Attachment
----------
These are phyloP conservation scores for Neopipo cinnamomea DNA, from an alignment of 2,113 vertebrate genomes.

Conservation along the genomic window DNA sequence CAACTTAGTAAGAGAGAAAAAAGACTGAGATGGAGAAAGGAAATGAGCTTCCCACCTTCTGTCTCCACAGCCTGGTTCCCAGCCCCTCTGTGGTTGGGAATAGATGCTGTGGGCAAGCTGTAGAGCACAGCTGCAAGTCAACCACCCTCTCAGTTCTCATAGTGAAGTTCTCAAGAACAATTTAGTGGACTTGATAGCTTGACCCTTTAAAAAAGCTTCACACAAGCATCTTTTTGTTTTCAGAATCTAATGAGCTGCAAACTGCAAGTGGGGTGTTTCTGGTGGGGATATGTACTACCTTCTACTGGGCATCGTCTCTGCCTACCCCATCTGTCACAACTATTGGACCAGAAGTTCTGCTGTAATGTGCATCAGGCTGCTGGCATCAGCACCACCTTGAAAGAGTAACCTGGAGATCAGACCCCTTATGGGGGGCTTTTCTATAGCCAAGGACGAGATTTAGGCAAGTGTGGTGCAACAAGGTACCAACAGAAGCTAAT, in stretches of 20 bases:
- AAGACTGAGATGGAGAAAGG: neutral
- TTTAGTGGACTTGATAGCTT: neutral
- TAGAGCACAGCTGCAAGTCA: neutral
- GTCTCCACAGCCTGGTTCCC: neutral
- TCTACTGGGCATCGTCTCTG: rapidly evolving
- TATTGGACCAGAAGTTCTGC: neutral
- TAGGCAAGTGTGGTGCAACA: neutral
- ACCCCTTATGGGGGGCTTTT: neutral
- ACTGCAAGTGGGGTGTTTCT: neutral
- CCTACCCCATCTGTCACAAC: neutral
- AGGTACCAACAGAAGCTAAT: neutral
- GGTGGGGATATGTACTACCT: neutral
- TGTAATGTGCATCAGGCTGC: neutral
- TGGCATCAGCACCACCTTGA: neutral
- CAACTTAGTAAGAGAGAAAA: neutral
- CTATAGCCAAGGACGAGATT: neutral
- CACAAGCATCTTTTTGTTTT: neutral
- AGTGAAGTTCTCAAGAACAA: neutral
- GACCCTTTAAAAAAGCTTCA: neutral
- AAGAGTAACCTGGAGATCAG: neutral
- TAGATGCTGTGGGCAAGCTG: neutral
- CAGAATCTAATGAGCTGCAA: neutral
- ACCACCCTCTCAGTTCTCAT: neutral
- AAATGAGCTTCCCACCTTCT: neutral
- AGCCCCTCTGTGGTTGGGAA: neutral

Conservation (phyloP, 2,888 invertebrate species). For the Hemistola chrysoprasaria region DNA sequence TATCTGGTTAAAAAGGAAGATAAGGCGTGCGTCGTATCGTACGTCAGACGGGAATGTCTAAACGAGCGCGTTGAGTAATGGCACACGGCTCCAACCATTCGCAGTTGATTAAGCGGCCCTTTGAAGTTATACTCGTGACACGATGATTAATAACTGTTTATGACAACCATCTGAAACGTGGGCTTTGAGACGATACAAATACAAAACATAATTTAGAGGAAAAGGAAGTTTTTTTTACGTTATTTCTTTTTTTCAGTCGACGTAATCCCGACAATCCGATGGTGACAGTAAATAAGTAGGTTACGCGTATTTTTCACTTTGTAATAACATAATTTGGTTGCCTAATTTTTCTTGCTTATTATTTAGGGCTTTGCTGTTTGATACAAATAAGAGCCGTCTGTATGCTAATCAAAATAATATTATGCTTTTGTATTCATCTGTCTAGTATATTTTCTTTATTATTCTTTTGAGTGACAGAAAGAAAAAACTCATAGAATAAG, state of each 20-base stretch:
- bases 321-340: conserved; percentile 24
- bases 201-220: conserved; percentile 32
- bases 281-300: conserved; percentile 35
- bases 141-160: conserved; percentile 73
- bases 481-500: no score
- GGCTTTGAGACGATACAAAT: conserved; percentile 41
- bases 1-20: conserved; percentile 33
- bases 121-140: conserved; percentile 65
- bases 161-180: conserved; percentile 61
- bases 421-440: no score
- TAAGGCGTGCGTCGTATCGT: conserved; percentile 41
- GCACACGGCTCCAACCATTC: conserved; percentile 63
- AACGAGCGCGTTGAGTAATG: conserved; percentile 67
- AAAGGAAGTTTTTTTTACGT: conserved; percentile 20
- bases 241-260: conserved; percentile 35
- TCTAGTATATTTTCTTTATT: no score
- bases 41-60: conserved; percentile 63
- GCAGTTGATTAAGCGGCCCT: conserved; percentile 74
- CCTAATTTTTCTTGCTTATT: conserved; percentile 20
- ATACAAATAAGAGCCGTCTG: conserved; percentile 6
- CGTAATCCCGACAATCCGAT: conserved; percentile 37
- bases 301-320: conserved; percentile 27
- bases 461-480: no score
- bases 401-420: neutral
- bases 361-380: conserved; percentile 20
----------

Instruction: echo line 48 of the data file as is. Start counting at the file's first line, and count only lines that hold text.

- ATACAAATAAGAGCCGTCTG: conserved; percentile 6